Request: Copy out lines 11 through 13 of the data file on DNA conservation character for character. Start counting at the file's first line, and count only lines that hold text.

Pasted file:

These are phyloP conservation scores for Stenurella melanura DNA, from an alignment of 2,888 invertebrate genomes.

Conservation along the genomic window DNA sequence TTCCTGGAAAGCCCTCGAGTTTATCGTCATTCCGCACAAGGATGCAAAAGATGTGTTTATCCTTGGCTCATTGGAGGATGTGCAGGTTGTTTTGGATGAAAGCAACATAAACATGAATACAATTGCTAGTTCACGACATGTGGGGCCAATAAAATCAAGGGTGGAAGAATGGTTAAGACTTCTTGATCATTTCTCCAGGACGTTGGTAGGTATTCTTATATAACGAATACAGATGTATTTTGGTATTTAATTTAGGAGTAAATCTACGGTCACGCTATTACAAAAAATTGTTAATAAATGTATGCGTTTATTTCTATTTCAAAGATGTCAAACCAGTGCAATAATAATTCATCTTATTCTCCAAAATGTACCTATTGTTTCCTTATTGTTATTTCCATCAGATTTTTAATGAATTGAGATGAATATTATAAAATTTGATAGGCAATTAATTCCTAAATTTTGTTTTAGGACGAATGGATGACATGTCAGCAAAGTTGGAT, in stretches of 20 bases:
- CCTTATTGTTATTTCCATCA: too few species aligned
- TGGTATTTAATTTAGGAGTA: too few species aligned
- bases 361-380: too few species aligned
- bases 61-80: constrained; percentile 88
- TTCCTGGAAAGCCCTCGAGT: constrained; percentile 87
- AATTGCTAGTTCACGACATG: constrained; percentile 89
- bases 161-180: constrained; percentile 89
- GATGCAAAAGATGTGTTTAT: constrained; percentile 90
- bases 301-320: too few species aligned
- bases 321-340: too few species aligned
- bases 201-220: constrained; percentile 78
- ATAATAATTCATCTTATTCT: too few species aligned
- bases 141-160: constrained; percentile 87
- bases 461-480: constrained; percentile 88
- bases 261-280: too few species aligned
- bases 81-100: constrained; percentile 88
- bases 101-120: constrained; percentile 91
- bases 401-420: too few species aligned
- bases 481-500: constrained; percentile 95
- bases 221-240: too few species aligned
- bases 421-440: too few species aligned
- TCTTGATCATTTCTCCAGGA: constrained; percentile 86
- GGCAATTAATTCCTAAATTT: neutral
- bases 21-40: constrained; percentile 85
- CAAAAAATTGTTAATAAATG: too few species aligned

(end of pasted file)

- bases 301-320: too few species aligned
- bases 321-340: too few species aligned
- bases 201-220: constrained; percentile 78